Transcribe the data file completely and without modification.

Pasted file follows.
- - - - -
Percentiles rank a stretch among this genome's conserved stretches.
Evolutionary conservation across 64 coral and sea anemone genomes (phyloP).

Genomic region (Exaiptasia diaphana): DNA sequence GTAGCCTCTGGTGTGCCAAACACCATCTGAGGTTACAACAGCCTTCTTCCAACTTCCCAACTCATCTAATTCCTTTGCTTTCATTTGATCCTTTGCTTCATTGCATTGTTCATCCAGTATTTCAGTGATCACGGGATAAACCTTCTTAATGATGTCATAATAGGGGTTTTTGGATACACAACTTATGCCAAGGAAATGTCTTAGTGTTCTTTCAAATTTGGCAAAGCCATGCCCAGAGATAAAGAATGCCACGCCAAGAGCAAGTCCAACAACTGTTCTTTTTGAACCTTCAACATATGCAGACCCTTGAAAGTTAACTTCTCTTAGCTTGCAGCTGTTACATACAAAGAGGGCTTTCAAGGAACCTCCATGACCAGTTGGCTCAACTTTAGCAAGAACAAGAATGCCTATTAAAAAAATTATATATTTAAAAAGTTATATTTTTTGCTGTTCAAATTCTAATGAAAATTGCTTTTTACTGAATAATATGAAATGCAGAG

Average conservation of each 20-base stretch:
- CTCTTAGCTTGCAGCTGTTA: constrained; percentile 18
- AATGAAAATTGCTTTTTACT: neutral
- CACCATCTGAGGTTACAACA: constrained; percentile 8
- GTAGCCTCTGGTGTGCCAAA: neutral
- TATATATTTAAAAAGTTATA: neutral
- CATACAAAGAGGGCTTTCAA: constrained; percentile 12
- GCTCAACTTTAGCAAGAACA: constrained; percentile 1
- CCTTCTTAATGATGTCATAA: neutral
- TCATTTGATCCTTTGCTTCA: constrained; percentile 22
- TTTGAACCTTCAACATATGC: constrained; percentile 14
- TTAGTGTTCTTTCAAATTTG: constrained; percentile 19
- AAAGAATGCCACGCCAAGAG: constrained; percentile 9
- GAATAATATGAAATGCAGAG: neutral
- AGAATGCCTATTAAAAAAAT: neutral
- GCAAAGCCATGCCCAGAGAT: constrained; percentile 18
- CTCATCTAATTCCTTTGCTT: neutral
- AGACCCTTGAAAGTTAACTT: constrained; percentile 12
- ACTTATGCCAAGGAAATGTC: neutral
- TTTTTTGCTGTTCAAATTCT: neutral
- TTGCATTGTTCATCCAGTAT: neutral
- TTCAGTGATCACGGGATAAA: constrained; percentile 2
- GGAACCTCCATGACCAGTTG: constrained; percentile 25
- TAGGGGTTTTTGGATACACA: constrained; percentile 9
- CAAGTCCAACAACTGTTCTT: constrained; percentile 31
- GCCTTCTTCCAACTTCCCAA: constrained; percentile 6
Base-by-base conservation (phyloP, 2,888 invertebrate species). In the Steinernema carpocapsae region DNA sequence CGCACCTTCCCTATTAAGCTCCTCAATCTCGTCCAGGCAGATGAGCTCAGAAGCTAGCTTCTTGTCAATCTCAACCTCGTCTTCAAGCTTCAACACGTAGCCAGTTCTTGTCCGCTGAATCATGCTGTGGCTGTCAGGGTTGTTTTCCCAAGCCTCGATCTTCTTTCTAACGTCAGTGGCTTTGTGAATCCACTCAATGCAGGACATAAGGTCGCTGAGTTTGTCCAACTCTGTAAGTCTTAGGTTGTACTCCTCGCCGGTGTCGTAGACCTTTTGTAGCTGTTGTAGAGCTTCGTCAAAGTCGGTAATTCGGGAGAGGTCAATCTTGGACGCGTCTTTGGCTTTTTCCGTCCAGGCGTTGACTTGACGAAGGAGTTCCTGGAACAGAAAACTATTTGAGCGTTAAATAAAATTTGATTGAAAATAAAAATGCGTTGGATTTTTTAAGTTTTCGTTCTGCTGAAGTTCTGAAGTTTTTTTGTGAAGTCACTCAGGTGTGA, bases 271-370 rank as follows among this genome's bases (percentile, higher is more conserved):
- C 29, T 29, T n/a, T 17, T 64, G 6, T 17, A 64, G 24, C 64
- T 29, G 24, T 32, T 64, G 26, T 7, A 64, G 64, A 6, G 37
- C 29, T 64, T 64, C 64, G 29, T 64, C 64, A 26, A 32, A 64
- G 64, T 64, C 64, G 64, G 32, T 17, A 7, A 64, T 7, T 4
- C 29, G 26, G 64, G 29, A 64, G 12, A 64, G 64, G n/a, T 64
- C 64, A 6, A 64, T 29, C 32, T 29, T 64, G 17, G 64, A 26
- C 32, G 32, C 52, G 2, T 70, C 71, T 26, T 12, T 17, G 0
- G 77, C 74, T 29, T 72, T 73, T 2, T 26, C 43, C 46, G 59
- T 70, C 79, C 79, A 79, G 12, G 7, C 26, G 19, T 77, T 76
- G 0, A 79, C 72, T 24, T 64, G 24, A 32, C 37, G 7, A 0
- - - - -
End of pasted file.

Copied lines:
Percentiles rank a stretch among this genome's conserved stretches.
Evolutionary conservation across 64 coral and sea anemone genomes (phyloP).

Genomic region (Exaiptasia diaphana): DNA sequence GTAGCCTCTGGTGTGCCAAACACCATCTGAGGTTACAACAGCCTTCTTCCAACTTCCCAACTCATCTAATTCCTTTGCTTTCATTTGATCCTTTGCTTCATTGCATTGTTCATCCAGTATTTCAGTGATCACGGGATAAACCTTCTTAATGATGTCATAATAGGGGTTTTTGGATACACAACTTATGCCAAGGAAATGTCTTAGTGTTCTTTCAAATTTGGCAAAGCCATGCCCAGAGATAAAGAATGCCACGCCAAGAGCAAGTCCAACAACTGTTCTTTTTGAACCTTCAACATATGCAGACCCTTGAAAGTTAACTTCTCTTAGCTTGCAGCTGTTACATACAAAGAGGGCTTTCAAGGAACCTCCATGACCAGTTGGCTCAACTTTAGCAAGAACAAGAATGCCTATTAAAAAAATTATATATTTAAAAAGTTATATTTTTTGCTGTTCAAATTCTAATGAAAATTGCTTTTTACTGAATAATATGAAATGCAGAG

Average conservation of each 20-base stretch:
- CTCTTAGCTTGCAGCTGTTA: constrained; percentile 18
- AATGAAAATTGCTTTTTACT: neutral
- CACCATCTGAGGTTACAACA: constrained; percentile 8
- GTAGCCTCTGGTGTGCCAAA: neutral
- TATATATTTAAAAAGTTATA: neutral
- CATACAAAGAGGGCTTTCAA: constrained; percentile 12
- GCTCAACTTTAGCAAGAACA: constrained; percentile 1
- CCTTCTTAATGATGTCATAA: neutral
- TCATTTGATCCTTTGCTTCA: constrained; percentile 22
- TTTGAACCTTCAACATATGC: constrained; percentile 14
- TTAGTGTTCTTTCAAATTTG: constrained; percentile 19
- AAAGAATGCCACGCCAAGAG: constrained; percentile 9
- GAATAATATGAAATGCAGAG: neutral
- AGAATGCCTATTAAAAAAAT: neutral
- GCAAAGCCATGCCCAGAGAT: constrained; percentile 18
- CTCATCTAATTCCTTTGCTT: neutral
- AGACCCTTGAAAGTTAACTT: constrained; percentile 12
- ACTTATGCCAAGGAAATGTC: neutral
- TTTTTTGCTGTTCAAATTCT: neutral
- TTGCATTGTTCATCCAGTAT: neutral
- TTCAGTGATCACGGGATAAA: constrained; percentile 2
- GGAACCTCCATGACCAGTTG: constrained; percentile 25
- TAGGGGTTTTTGGATACACA: constrained; percentile 9
- CAAGTCCAACAACTGTTCTT: constrained; percentile 31
- GCCTTCTTCCAACTTCCCAA: constrained; percentile 6
Base-by-base conservation (phyloP, 2,888 invertebrate species). In the Steinernema carpocapsae region DNA sequence CGCACCTTCCCTATTAAGCTCCTCAATCTCGTCCAGGCAGATGAGCTCAGAAGCTAGCTTCTTGTCAATCTCAACCTCGTCTTCAAGCTTCAACACGTAGCCAGTTCTTGTCCGCTGAATCATGCTGTGGCTGTCAGGGTTGTTTTCCCAAGCCTCGATCTTCTTTCTAACGTCAGTGGCTTTGTGAATCCACTCAATGCAGGACATAAGGTCGCTGAGTTTGTCCAACTCTGTAAGTCTTAGGTTGTACTCCTCGCCGGTGTCGTAGACCTTTTGTAGCTGTTGTAGAGCTTCGTCAAAGTCGGTAATTCGGGAGAGGTCAATCTTGGACGCGTCTTTGGCTTTTTCCGTCCAGGCGTTGACTTGACGAAGGAGTTCCTGGAACAGAAAACTATTTGAGCGTTAAATAAAATTTGATTGAAAATAAAAATGCGTTGGATTTTTTAAGTTTTCGTTCTGCTGAAGTTCTGAAGTTTTTTTGTGAAGTCACTCAGGTGTGA, bases 271-370 rank as follows among this genome's bases (percentile, higher is more conserved):
- C 29, T 29, T n/a, T 17, T 64, G 6, T 17, A 64, G 24, C 64
- T 29, G 24, T 32, T 64, G 26, T 7, A 64, G 64, A 6, G 37
- C 29, T 64, T 64, C 64, G 29, T 64, C 64, A 26, A 32, A 64
- G 64, T 64, C 64, G 64, G 32, T 17, A 7, A 64, T 7, T 4
- C 29, G 26, G 64, G 29, A 64, G 12, A 64, G 64, G n/a, T 64
- C 64, A 6, A 64, T 29, C 32, T 29, T 64, G 17, G 64, A 26
- C 32, G 32, C 52, G 2, T 70, C 71, T 26, T 12, T 17, G 0
- G 77, C 74, T 29, T 72, T 73, T 2, T 26, C 43, C 46, G 59
- T 70, C 79, C 79, A 79, G 12, G 7, C 26, G 19, T 77, T 76
- G 0, A 79, C 72, T 24, T 64, G 24, A 32, C 37, G 7, A 0